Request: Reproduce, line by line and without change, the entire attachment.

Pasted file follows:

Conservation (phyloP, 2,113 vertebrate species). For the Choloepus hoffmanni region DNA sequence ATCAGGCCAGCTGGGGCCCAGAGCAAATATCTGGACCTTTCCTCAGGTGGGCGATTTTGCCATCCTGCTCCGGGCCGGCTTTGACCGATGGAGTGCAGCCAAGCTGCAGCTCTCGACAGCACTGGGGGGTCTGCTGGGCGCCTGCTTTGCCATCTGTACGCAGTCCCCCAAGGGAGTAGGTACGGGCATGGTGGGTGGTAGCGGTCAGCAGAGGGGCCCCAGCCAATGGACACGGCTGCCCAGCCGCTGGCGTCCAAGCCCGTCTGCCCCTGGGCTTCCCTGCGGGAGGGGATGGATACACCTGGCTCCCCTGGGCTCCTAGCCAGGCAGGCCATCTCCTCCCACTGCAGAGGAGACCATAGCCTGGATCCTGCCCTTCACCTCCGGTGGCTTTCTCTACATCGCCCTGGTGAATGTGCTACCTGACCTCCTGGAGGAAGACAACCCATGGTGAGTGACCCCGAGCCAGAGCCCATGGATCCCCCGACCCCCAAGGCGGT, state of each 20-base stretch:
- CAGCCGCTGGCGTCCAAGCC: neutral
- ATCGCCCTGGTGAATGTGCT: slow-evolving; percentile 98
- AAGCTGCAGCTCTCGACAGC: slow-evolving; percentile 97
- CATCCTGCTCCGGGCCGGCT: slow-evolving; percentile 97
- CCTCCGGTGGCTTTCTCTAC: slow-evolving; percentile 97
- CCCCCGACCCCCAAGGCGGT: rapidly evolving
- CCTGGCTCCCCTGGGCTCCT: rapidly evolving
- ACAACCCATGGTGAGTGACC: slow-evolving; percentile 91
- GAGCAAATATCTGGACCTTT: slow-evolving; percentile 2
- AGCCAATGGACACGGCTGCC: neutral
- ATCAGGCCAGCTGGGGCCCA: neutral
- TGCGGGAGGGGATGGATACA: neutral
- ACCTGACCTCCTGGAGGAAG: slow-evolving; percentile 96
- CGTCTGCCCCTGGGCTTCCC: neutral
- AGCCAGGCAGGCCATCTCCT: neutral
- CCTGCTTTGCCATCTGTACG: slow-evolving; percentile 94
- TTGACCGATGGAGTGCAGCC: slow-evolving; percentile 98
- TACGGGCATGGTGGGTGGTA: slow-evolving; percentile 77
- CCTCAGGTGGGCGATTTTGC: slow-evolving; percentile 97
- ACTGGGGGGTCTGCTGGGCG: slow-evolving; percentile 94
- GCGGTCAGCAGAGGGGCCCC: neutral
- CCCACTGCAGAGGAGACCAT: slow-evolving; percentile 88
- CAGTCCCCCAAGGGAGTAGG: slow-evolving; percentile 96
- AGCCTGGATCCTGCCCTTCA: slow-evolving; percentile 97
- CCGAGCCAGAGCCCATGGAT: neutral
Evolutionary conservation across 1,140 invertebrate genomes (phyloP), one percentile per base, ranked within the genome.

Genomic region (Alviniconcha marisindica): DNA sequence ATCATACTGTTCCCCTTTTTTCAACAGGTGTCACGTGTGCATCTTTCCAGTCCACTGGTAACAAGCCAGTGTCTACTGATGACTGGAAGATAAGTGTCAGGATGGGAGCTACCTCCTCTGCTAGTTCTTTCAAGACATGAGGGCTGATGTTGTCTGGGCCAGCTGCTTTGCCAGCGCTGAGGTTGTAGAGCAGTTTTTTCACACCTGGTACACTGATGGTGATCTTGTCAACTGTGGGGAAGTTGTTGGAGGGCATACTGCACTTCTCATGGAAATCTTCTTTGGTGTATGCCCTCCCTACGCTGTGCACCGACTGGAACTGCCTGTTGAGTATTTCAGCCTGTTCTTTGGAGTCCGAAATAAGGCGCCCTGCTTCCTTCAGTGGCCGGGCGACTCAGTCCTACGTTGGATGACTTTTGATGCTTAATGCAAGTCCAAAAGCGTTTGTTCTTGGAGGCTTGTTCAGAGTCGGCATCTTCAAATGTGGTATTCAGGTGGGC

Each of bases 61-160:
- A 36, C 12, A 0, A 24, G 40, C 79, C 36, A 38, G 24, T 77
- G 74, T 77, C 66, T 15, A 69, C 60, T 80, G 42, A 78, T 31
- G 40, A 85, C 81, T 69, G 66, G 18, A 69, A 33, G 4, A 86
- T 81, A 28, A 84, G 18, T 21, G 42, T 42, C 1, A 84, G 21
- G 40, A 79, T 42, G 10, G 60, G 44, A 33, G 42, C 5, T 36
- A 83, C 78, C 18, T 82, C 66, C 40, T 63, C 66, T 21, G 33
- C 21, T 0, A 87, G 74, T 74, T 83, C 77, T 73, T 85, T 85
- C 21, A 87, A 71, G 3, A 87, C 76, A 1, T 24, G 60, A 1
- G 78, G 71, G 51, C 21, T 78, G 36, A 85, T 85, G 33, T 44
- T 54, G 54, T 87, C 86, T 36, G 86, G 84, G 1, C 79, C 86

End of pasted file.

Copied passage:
Conservation (phyloP, 2,113 vertebrate species). For the Choloepus hoffmanni region DNA sequence ATCAGGCCAGCTGGGGCCCAGAGCAAATATCTGGACCTTTCCTCAGGTGGGCGATTTTGCCATCCTGCTCCGGGCCGGCTTTGACCGATGGAGTGCAGCCAAGCTGCAGCTCTCGACAGCACTGGGGGGTCTGCTGGGCGCCTGCTTTGCCATCTGTACGCAGTCCCCCAAGGGAGTAGGTACGGGCATGGTGGGTGGTAGCGGTCAGCAGAGGGGCCCCAGCCAATGGACACGGCTGCCCAGCCGCTGGCGTCCAAGCCCGTCTGCCCCTGGGCTTCCCTGCGGGAGGGGATGGATACACCTGGCTCCCCTGGGCTCCTAGCCAGGCAGGCCATCTCCTCCCACTGCAGAGGAGACCATAGCCTGGATCCTGCCCTTCACCTCCGGTGGCTTTCTCTACATCGCCCTGGTGAATGTGCTACCTGACCTCCTGGAGGAAGACAACCCATGGTGAGTGACCCCGAGCCAGAGCCCATGGATCCCCCGACCCCCAAGGCGGT, state of each 20-base stretch:
- CAGCCGCTGGCGTCCAAGCC: neutral
- ATCGCCCTGGTGAATGTGCT: slow-evolving; percentile 98
- AAGCTGCAGCTCTCGACAGC: slow-evolving; percentile 97
- CATCCTGCTCCGGGCCGGCT: slow-evolving; percentile 97
- CCTCCGGTGGCTTTCTCTAC: slow-evolving; percentile 97
- CCCCCGACCCCCAAGGCGGT: rapidly evolving
- CCTGGCTCCCCTGGGCTCCT: rapidly evolving
- ACAACCCATGGTGAGTGACC: slow-evolving; percentile 91
- GAGCAAATATCTGGACCTTT: slow-evolving; percentile 2
- AGCCAATGGACACGGCTGCC: neutral
- ATCAGGCCAGCTGGGGCCCA: neutral
- TGCGGGAGGGGATGGATACA: neutral
- ACCTGACCTCCTGGAGGAAG: slow-evolving; percentile 96
- CGTCTGCCCCTGGGCTTCCC: neutral
- AGCCAGGCAGGCCATCTCCT: neutral
- CCTGCTTTGCCATCTGTACG: slow-evolving; percentile 94
- TTGACCGATGGAGTGCAGCC: slow-evolving; percentile 98
- TACGGGCATGGTGGGTGGTA: slow-evolving; percentile 77
- CCTCAGGTGGGCGATTTTGC: slow-evolving; percentile 97
- ACTGGGGGGTCTGCTGGGCG: slow-evolving; percentile 94
- GCGGTCAGCAGAGGGGCCCC: neutral
- CCCACTGCAGAGGAGACCAT: slow-evolving; percentile 88
- CAGTCCCCCAAGGGAGTAGG: slow-evolving; percentile 96
- AGCCTGGATCCTGCCCTTCA: slow-evolving; percentile 97
- CCGAGCCAGAGCCCATGGAT: neutral
Evolutionary conservation across 1,140 invertebrate genomes (phyloP), one percentile per base, ranked within the genome.

Genomic region (Alviniconcha marisindica): DNA sequence ATCATACTGTTCCCCTTTTTTCAACAGGTGTCACGTGTGCATCTTTCCAGTCCACTGGTAACAAGCCAGTGTCTACTGATGACTGGAAGATAAGTGTCAGGATGGGAGCTACCTCCTCTGCTAGTTCTTTCAAGACATGAGGGCTGATGTTGTCTGGGCCAGCTGCTTTGCCAGCGCTGAGGTTGTAGAGCAGTTTTTTCACACCTGGTACACTGATGGTGATCTTGTCAACTGTGGGGAAGTTGTTGGAGGGCATACTGCACTTCTCATGGAAATCTTCTTTGGTGTATGCCCTCCCTACGCTGTGCACCGACTGGAACTGCCTGTTGAGTATTTCAGCCTGTTCTTTGGAGTCCGAAATAAGGCGCCCTGCTTCCTTCAGTGGCCGGGCGACTCAGTCCTACGTTGGATGACTTTTGATGCTTAATGCAAGTCCAAAAGCGTTTGTTCTTGGAGGCTTGTTCAGAGTCGGCATCTTCAAATGTGGTATTCAGGTGGGC

Each of bases 61-160:
- A 36, C 12, A 0, A 24, G 40, C 79, C 36, A 38, G 24, T 77
- G 74, T 77, C 66, T 15, A 69, C 60, T 80, G 42, A 78, T 31
- G 40, A 85, C 81, T 69, G 66, G 18, A 69, A 33, G 4, A 86
- T 81, A 28, A 84, G 18, T 21, G 42, T 42, C 1, A 84, G 21
- G 40, A 79, T 42, G 10, G 60, G 44, A 33, G 42, C 5, T 36
- A 83, C 78, C 18, T 82, C 66, C 40, T 63, C 66, T 21, G 33
- C 21, T 0, A 87, G 74, T 74, T 83, C 77, T 73, T 85, T 85
- C 21, A 87, A 71, G 3, A 87, C 76, A 1, T 24, G 60, A 1
- G 78, G 71, G 51, C 21, T 78, G 36, A 85, T 85, G 33, T 44
- T 54, G 54, T 87, C 86, T 36, G 86, G 84, G 1, C 79, C 86